2.  Paul’s daughter (whom he claims was discriminated against, but who makes no such charge herself) was received with open arms by the Church of Scientology. Her sexual orientation was never an issue and I verified with her personally that she was very happy with the services she received and looked forward to doing more. The only reason she stopped was because Paul discouraged her from attending and sent her out of town to go to college. If some misguided young person later made disparaging remarks about my niece being gay, that is a shame but only reflects badly on that individual. Membership in the church is open and reflects the society of which it is a part. Few gay people have not had the experience of being badly received by an ersatz “friend” when they came out. However, all of my nieces are strong, educated, privileged young women who are quite capable of deflecting what appears to be no more than a case of a few rumors.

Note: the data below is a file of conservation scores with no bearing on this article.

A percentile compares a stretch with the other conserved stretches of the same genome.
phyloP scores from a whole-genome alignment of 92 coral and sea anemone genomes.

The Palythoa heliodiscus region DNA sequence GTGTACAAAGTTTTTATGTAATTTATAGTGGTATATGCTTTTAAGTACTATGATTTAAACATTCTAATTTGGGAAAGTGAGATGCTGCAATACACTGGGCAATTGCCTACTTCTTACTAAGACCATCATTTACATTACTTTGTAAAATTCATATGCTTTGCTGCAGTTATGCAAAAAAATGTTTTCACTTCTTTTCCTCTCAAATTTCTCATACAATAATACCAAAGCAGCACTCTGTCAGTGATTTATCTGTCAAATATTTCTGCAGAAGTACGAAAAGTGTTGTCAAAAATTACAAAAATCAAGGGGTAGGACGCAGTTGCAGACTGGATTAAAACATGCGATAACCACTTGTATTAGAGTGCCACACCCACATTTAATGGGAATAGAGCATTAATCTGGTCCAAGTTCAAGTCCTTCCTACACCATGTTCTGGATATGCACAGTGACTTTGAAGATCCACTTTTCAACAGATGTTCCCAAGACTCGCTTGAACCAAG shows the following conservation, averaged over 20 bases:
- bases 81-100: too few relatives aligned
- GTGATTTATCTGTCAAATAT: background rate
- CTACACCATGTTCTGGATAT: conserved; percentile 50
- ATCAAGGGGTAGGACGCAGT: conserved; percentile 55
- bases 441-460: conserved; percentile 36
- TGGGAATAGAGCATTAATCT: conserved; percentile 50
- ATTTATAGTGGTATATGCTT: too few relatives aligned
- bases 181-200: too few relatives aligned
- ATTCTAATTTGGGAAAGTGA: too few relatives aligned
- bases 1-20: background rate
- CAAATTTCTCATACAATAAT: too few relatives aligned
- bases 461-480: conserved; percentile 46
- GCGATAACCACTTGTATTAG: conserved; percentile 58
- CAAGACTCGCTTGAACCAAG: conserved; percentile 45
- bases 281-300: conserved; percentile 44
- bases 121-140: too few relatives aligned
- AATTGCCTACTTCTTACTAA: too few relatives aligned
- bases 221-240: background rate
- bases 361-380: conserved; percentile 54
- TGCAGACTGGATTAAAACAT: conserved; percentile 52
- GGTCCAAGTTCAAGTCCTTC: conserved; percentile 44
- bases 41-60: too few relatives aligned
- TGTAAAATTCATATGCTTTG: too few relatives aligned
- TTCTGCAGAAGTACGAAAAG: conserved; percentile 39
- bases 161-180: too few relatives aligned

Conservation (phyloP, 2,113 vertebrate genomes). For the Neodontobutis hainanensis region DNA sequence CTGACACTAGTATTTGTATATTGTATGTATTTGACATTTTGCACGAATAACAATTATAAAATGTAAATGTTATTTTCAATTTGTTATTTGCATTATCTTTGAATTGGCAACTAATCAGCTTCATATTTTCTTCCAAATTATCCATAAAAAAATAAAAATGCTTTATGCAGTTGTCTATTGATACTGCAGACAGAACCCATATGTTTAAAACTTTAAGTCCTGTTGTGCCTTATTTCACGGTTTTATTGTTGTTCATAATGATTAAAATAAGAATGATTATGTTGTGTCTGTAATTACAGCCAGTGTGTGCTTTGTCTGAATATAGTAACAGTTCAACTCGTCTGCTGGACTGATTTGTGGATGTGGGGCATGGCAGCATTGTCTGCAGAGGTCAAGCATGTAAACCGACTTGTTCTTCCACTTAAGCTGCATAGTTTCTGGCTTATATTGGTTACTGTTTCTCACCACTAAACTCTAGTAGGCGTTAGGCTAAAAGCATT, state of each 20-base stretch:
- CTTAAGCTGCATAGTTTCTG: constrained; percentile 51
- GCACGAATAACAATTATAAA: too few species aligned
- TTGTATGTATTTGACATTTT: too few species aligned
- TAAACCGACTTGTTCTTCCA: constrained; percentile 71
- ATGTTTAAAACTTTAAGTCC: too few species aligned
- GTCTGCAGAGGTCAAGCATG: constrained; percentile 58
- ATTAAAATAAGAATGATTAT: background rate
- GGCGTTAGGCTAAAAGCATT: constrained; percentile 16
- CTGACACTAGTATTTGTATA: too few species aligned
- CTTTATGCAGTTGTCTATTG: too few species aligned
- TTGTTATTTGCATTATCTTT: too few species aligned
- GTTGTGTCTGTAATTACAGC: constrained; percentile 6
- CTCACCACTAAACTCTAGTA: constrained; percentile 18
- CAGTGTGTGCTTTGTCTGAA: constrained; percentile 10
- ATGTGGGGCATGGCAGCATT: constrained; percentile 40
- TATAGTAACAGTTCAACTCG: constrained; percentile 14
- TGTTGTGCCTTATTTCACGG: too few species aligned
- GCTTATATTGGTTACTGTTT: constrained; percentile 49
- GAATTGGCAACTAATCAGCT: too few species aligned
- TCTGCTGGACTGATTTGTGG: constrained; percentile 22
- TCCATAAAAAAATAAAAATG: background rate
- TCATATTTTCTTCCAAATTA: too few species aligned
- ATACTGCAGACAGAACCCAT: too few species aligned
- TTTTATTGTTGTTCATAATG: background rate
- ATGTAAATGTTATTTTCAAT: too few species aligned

Paul holds a serious double standard on this issue. He claims he resigned from Scientology because the church did not take a stand on a related political measure in California and instead remained open on the subject. Yet Paul remains closely connected to and supportive of the Roman Catholic Church, in which he was raised and educated for 10 years. The RCC is vocally anti-gay; possibly one of the largest, most publicly anti-gay institutions on earth. So why did Paul not also resign from the Catholic church on this issue? Why instead redouble his efforts to bring press attention to the Catholic charity he supports in Haiti?  While the work Father Frechette does is tremendous, and certainly worthy of support, if Paul feels so strongly about discrimination against gays, why is he raising millions of dollars to support a mission established by the RCC? Are there not worthy secular charities involved in helping Haitians?